How India can learn to tackle climate change from its indigenous communities

Phrang Roy, better known as Bah Phrang, works to preserve the knowledge of indigenous communities to ensure the children of today do not lose their links to their identity.

As chairman of the North East Slow Food and Agrobiodiversity Society, an organisation active in 41 villages in Meghalaya, he promotes indigenous forms of knowledge through food, agriculture and biodiversity.

He is also an international councillor for Slow Food International, and the organiser of Terra Madre Salone del Gusto, a biannual event in Turin in Italy that celebrates sustainable food and biodiversity. A key part of the event is Indigenous Terra Madre, organised by Roy, which highlights the issues of people from such communities around the world.

Speaking on the sidelines of the conference, Roy spoke of how his awakening to his indigenous identity came about while working in the administrative services in Maharashtra, about his efforts to strengthen indigenous cultures in Meghalaya, and his conviction that different systems of knowledge can work together for the betterment of such communities, especially in the face of climate change.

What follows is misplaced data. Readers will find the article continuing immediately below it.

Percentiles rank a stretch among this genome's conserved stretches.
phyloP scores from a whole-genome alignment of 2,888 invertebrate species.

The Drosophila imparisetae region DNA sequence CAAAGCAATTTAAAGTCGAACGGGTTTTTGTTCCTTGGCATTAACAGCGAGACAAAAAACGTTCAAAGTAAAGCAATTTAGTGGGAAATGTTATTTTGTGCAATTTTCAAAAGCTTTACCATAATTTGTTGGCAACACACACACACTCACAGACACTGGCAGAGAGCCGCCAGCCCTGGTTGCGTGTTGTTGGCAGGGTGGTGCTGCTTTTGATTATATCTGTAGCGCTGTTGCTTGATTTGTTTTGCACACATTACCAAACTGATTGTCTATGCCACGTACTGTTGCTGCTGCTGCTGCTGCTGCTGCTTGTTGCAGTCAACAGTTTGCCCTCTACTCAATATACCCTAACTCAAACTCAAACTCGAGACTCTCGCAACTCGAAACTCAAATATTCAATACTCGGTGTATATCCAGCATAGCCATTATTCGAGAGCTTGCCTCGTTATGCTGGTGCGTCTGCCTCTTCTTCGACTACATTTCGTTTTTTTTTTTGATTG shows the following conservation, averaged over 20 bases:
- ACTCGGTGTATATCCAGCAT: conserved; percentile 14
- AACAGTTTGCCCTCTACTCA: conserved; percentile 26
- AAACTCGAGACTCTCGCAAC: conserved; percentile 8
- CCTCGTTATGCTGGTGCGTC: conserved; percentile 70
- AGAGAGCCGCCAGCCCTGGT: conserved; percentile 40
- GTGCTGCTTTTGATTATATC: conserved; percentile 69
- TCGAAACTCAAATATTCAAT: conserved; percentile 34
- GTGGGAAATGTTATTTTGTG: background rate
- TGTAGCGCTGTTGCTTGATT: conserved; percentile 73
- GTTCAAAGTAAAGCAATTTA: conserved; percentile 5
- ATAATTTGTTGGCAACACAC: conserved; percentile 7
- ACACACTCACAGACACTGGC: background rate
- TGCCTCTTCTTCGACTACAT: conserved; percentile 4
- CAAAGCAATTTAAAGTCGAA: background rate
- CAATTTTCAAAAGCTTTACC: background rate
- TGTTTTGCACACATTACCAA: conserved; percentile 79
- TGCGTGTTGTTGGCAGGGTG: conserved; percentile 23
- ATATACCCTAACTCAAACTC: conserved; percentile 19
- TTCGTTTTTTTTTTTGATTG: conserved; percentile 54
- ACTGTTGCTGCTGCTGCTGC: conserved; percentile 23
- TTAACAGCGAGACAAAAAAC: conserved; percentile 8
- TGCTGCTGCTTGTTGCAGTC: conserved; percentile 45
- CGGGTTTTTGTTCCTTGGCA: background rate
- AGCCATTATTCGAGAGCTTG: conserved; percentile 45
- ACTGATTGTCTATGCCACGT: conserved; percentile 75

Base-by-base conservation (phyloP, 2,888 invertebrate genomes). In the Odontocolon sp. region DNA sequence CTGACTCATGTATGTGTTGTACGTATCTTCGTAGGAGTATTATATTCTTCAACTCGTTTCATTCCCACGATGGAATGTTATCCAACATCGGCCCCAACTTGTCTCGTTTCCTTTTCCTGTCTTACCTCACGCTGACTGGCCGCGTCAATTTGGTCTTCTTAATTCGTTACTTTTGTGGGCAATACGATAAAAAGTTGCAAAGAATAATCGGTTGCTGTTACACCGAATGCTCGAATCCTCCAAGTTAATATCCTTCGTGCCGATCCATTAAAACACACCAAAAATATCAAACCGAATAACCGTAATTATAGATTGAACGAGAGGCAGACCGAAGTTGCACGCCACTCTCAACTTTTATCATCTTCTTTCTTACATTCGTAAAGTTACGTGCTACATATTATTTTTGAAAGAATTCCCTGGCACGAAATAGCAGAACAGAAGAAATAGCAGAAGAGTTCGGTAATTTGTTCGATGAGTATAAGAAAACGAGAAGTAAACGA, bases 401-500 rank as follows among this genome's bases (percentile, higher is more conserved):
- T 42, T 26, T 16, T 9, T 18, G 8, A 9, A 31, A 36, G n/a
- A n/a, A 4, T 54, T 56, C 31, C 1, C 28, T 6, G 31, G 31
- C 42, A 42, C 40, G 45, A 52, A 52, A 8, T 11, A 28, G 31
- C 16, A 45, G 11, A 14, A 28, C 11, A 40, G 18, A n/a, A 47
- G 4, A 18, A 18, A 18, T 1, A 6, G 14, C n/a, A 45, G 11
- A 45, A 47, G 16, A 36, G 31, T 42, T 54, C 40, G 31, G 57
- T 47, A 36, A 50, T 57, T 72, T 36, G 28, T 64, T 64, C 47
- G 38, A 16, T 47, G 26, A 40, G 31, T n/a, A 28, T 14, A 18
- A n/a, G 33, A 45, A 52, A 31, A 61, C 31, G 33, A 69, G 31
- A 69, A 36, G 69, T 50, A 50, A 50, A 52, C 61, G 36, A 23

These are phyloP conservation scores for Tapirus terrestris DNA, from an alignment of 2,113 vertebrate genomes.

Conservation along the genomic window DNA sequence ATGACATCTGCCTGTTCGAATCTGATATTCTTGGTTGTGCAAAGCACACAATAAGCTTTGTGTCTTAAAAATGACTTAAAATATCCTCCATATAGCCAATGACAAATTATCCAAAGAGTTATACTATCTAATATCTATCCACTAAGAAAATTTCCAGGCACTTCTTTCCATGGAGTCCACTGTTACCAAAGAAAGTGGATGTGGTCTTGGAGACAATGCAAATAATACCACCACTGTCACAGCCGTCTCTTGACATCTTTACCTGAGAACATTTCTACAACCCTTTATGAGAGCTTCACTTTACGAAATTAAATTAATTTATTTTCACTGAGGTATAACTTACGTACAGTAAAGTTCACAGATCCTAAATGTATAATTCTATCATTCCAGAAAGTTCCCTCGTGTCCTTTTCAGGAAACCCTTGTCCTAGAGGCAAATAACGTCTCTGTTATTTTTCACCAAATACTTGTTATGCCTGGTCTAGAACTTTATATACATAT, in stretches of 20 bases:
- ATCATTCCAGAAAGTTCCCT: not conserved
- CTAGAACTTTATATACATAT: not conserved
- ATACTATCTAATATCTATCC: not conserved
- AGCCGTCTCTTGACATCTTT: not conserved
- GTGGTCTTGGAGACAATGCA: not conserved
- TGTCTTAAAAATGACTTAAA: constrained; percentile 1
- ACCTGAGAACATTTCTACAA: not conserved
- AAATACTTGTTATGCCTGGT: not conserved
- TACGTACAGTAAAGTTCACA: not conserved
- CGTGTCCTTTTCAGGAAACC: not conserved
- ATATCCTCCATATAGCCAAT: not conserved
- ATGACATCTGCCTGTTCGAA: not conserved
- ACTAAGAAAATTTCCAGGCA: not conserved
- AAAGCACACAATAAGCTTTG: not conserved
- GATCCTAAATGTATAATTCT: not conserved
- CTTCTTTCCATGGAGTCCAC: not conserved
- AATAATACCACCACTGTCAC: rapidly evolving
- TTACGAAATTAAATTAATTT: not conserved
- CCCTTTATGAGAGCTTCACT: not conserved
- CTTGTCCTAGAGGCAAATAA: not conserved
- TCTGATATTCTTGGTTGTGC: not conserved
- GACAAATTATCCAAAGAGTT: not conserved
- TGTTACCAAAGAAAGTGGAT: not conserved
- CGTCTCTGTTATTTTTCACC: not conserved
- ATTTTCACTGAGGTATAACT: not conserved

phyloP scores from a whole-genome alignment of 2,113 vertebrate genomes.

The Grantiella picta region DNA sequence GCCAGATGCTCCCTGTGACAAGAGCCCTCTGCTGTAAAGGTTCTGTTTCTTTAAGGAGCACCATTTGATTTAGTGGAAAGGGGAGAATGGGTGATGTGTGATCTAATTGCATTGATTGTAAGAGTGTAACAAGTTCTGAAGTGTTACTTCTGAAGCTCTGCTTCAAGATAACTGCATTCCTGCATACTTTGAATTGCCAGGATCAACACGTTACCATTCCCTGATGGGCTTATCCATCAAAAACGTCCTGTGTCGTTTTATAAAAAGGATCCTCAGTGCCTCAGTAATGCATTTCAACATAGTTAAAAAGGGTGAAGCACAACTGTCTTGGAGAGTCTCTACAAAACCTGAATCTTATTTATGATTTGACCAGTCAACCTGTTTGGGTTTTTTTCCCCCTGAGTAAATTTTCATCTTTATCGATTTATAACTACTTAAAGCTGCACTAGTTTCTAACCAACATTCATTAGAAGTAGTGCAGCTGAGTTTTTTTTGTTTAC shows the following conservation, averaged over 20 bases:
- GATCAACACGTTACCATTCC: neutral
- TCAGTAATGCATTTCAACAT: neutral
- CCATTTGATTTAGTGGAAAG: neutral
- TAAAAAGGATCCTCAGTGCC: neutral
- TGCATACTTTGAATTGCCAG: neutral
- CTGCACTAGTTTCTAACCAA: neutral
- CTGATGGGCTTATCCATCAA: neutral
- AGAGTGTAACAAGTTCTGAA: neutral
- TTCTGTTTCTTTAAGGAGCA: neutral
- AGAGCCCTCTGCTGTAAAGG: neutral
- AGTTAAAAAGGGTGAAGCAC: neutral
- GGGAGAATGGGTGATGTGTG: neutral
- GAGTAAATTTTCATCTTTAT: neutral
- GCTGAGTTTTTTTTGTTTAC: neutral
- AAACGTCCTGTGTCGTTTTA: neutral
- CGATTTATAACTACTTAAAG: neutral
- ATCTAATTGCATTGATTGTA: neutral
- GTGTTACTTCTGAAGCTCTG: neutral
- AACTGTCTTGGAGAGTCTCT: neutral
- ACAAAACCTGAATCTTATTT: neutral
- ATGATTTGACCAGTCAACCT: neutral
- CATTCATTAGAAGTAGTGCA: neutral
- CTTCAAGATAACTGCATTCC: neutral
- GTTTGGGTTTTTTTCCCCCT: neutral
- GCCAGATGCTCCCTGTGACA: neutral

“Our knowledge systems, both traditional and modern, have gaps. Are there ways in which we can make them speak to each other?” asks Roy.

“We need to create a platform or a forum where we acknowledge the two as different, and equal, knowledge systems. That is the problem. We do not acknowledge them as equal.”

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